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If a term or phrase has a specific (and relevant) legal definition in UK law, can I use it to mean something else, and can I use it to mean something else without first telling the other party what I mean instead? (to be clear; I'm not actually trying to do this, but someone else is trying to do it to me).

For example: In the UK, the definition of a Licensed Premises is set out in The Licensing Act 2003 as [a] premises in respect of which a premises licence has effect.

Given this, can I legally use the phrase 'licensed premises' to refer to only those parts of the premises that I intend to sell alcohol from, rather than the entire premises?

I see three possible options:

  1. I can use the phrase to mean whatever I like, the fact that a legal term with the same phrasing exists is irrelevant
  2. I can use the phrase, but only if I make it clear that I am redefining it. If I don't redefine it, then it has it's normal legal meaning.
  3. I cannot redefine the phrase at all. It has it's normal legal meaning, and only Parliament can make it mean something else

My gut feeling is that 2) is broadly correct, as the other two seem like they would lead to issues, but I suspect that the answer is (as always) more complicated than that.

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    Why are you redefining a term without telling someone? For example, if I privately redefine "buck" to mean "100 euros" (without telling you that I'm defining it in this way), and then you agree to buy my watch "for 10 bucks," it does not mean you owe me 1000 euros. – Brandin Dec 12 '17 at 15:38
  • @Brandin I'm not doing anything like this, but someone is trying to argue that they could do it to me. – walrus Dec 12 '17 at 15:44
  • Is this a contract dispute? If so, you might want to mention that (e.g. "Contract dispute over meaning of legal term"). Contract disputes are not uncommon and there are probably answers for this situation. – Brandin Dec 12 '17 at 16:19
  • @Brandin no, it's not really a contract. I know what the legal term means; I what don't know is whether or not one can claim that they're using the same term but with a different meaning. – walrus Dec 12 '17 at 16:30
  • If it's not a contract, and he's not trying to deceive you, I don't think it's legally relevant to use a different definition. It may be annoying that someone uses another definition, but that is not a legal problem. – Brandin Dec 12 '17 at 19:30
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This would only arise in a contractual context. In litigating a breach, idiosyncratic private beliefs of the parties would not matter, what matters is what was objectively agreed on. So words are interpreted as having their ordinary meaning, unless there is a special stipulation as to the meaning of a term in the contract. There may be some dispute over what the "ordinary meaning" is, which may be resolved by introducing testimony from language experts or by looking at surrounding circumstances.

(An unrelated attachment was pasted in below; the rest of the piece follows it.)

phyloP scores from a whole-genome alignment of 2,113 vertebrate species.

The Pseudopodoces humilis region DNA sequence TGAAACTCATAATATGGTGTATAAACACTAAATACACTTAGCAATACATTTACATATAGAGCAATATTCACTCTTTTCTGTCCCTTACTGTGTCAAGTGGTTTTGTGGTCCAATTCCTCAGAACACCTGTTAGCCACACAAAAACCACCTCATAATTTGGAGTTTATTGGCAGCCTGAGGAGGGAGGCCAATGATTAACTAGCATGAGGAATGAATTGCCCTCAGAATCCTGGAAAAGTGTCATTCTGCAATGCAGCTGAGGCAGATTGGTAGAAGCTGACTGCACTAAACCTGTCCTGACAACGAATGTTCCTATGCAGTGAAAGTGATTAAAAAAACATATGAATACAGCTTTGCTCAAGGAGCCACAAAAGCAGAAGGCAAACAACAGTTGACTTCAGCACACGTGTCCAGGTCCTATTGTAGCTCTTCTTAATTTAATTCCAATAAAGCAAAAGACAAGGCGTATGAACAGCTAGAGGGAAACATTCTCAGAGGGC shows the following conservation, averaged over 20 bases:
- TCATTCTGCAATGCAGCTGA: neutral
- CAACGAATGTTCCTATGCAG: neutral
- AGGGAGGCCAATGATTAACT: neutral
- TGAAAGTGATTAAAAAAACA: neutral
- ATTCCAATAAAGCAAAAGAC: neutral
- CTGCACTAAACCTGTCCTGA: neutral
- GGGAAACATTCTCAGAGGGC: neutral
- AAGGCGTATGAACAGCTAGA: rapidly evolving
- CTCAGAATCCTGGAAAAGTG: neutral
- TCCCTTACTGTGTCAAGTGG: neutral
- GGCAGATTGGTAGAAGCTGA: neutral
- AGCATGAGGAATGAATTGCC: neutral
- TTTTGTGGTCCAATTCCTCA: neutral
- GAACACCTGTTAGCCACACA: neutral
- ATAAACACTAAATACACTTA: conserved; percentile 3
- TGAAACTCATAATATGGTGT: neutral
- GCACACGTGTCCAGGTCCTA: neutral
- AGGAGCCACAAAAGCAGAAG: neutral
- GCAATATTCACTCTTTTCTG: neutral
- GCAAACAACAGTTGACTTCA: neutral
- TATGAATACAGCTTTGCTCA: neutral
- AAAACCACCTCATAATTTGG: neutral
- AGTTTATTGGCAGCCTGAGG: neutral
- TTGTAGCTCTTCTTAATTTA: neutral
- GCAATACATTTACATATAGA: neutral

The "ordinary meaning" of a word or phrase is often so broad with respect to the intended agreement that a narrowing of the definition is necessary (or sometime the definition is expanded). Words are not wholly redefined (redefining "house" to mean "cat"). Many things can be deemed to be "private use", and it may be desirable to specifically say that it means "exclusive use by the party of the first part". Unless you overtly signal a change in scope of the term, you inherit all of the problems of ambiguity attached to the plain meaning of the term (in some contracts, that specifically works in favor of the other party).

If you are not talking about a contract, then you are socially free to to use "glory" to mean "a nice knock-down argument", at your social peril. If you are talking about what you are to do in light of some government requirement e.g. to pay taxes, it does not matter if you attach a note saying that you define "income" to mean "money that falls from the sky", income is whatever the government defines it as, even if you are ignorant of or don't agree with that definition. Governmental word definitions pertain to particular Acts. If the term "wealth" is defined in a specific way in some act, that does not mean that the term always is assigned that meaning everywhere. However, if the government has defined a term in some context, there is a reasonable chance that in that context a contract will be interpreted following that definition. This is because all parties are assumed to know the law and therefore know that "licensed premise" has a particular meaning with respect to liquor sales. A contract could explicitly override that definition, but without such a clause, the statutory definition is evidence of what the objective meaning of the term is taken to be.

  • So in a relevant context, the ordinary meaning of a phrase would be the legal meaning? Statutory definition is a useful term, thanks. – walrus Dec 12 '17 at 17:04

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